Concerted effort is needed by government to resolve a series of issues spanning from slow project approvals through to lifting infrastructure spending to avoid a slowdown in the economy as the resources boom winds down.
The pipeline of new investment projects had fallen to $877 billion from $921 billion, the Business Council of Australia said. Perhaps more importantly, projects under consideration stood at an estimated $159 billion - down 30 per cent over the past year and 43 per cent over the past two years.
As a result, a variety of measures to cut project costs are necessary to ensure existing projects are completed on budget and work starts on a new round of projects to help sustain the economy.
"The most immediate challenge in continuing economic growth is how we manage the transition from the peak of the resources boom, and pulling out all stops to deliver on the investment pipeline is critical," the president of the council, Tony Shepherd, said.
"Those [countries] who had the GFC have shed their fat," Peter Coleman, the chief executive of Woodside Petroleum, said at the release of the BCA report. "[Australia] didn't make the structural changes others were forced to make."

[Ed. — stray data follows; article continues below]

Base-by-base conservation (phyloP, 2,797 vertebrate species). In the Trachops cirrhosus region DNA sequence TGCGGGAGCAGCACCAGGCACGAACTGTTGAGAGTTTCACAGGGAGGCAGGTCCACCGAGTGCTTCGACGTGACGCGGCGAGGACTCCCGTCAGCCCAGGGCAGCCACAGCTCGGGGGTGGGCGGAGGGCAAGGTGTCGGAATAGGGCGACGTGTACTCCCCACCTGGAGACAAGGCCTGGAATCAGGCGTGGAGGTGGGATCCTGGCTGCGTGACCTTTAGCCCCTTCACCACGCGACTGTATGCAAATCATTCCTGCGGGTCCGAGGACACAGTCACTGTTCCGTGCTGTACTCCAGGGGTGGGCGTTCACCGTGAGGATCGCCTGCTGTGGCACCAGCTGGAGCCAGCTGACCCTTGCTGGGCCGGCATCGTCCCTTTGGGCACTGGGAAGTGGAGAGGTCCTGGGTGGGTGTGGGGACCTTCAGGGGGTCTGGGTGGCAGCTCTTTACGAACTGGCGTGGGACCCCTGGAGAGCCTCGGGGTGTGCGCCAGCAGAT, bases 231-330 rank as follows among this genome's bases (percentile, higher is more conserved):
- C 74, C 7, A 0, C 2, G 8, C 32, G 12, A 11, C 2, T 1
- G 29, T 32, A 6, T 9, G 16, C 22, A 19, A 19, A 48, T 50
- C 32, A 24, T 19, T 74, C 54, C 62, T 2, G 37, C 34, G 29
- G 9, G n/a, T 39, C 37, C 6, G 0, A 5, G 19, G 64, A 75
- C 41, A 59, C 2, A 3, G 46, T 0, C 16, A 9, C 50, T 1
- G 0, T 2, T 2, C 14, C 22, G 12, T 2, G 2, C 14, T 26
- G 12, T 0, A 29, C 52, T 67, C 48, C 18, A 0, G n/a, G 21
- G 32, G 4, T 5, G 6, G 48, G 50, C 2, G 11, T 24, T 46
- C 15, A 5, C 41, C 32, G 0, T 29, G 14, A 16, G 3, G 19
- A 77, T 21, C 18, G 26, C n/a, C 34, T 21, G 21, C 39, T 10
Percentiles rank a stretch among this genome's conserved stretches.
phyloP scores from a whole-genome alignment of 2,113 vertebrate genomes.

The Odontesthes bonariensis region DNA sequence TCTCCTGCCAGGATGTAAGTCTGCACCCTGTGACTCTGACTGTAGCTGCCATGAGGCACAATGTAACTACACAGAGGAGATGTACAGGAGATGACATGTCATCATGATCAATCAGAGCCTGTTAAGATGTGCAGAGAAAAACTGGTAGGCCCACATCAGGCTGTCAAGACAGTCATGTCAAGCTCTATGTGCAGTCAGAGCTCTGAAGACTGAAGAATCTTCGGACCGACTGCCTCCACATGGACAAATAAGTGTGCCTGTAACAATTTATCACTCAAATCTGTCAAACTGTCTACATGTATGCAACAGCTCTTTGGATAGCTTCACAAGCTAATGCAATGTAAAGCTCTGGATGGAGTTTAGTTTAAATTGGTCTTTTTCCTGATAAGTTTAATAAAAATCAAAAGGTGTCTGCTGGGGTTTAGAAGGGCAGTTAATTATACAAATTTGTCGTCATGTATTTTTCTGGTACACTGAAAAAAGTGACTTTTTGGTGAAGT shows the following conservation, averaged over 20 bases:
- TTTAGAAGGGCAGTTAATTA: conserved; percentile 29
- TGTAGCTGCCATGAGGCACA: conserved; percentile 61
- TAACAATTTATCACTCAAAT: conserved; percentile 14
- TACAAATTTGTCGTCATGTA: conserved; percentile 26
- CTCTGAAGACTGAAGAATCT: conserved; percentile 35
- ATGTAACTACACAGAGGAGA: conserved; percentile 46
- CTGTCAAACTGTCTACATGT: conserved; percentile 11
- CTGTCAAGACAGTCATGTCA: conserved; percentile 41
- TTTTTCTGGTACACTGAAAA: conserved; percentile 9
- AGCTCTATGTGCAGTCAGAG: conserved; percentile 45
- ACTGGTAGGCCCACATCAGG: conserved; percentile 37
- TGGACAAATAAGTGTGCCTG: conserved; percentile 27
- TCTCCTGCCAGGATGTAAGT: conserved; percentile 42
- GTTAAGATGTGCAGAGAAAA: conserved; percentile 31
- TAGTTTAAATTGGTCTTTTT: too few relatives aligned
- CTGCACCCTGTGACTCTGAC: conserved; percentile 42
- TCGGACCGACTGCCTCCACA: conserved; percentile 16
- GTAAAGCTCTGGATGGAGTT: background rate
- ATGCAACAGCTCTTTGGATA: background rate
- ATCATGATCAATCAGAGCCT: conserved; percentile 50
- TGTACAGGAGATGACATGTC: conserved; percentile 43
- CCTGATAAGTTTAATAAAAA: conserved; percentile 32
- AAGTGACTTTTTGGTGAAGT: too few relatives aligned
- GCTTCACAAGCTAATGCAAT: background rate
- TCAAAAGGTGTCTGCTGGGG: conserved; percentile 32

As a result other countries would rebound strongly, which underscored the need for ongoing reform in Australia, he said.
The Productivity Commission this week called for government approval processes to be streamlined, including establishing a single project assessment and decision process across federal and state governments to remove duplication as well as to clarify often competing compliance demands.
As part of this, the commission advocated statutory time limits be imposed on the assessment process for projects, as well as making the process more transparent.
The decline in productivity has been most marked in the mining sector, which reflects the difficulty of managing costs in a high demand environment. "No one is advocating changes to wages and the wage structure," Mr Shepherd said.
Rather, the issue is labour productivity, which ranges from rostering and work practices, through to government planning and approval processes. "We have no option but to address these issues," Leighton chief executive Hamish Tyrwhitt said.